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Tuesday, June 18, 2013, 9:00 p.m.
 

As the General Assembly grapples with how to fund Pennsylvania's deteriorating transportation assets, the Westmoreland County business community would like to weigh in.

Nobody relishes the notion of a fee increase or higher prices at the pump. However, the alternative — continued erosion of infrastructure and inability to provide safer roadways and new capacity — presents greater long-term costs. Facilitating the free flow of goods to the marketplace along with citizens' mobility for business and recreational activities is a core function of government.

Keeping up with routine maintenance of existing infrastructure and targeted expansion — most notably, projects like the Laurel Valley Improvement Project at Route 981 — will require a massive shift of spending priorities for existing revenue or altogether new funding. Paramount to any plan that includes increased funding, transportation officials must be held accountable to identify increased efficiency and innovation to stretch every dollar to its limit.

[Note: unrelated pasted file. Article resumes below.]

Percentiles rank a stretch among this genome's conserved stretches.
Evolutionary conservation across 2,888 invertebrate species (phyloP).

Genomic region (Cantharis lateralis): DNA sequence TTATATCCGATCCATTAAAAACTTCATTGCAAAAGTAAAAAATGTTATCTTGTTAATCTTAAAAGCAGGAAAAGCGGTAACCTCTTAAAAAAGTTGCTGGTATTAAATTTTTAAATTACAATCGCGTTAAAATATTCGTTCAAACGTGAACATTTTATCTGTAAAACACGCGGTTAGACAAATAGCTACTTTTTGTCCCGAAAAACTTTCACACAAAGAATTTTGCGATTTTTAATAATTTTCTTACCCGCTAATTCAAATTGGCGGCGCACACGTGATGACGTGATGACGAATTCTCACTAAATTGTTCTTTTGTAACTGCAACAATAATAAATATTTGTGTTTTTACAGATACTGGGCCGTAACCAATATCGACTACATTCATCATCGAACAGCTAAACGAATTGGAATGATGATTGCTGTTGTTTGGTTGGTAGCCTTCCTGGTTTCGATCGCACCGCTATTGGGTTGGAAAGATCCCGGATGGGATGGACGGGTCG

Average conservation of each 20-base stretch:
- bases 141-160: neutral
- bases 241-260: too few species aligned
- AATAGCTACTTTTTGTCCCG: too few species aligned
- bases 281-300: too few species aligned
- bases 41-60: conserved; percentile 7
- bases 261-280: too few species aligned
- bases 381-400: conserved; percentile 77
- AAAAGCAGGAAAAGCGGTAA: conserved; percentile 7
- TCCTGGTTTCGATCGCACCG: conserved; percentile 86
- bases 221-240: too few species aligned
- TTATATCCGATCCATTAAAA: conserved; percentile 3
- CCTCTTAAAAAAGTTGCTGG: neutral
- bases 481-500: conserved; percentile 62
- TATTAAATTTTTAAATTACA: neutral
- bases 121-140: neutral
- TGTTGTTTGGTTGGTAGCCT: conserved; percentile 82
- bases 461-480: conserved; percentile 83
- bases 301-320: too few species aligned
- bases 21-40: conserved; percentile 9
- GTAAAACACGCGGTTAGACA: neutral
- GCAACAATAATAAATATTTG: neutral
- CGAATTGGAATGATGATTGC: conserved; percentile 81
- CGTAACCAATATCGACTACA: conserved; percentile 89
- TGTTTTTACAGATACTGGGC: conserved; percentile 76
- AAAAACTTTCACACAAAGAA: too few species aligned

Our respective organizations unite their voices in support of a comprehensive, long-term, sustainable, multimodal solution. It remains imperative for Pennsylvania to get its transportation house in order with routine maintenance and necessary safety enhancements. At the same time, expansion projects present an opportunity to make Westmoreland County a more attractive place to live and do business.

We recognize that the right decision is not always the most popular one. So we emphatically voice our support to elected officials on this tough issue and encourage the General Assembly to pass a fiscally responsible increase to transportation funding without delay.

Chad Amond, Jason Rigone & Jim Smith

The writers are, respectively, Westmoreland Chamber of Commerce president, Westmoreland County Industrial Development Corp. executive director and Economic Growth Connection of Westmoreland County president and CEO.

 

 
 


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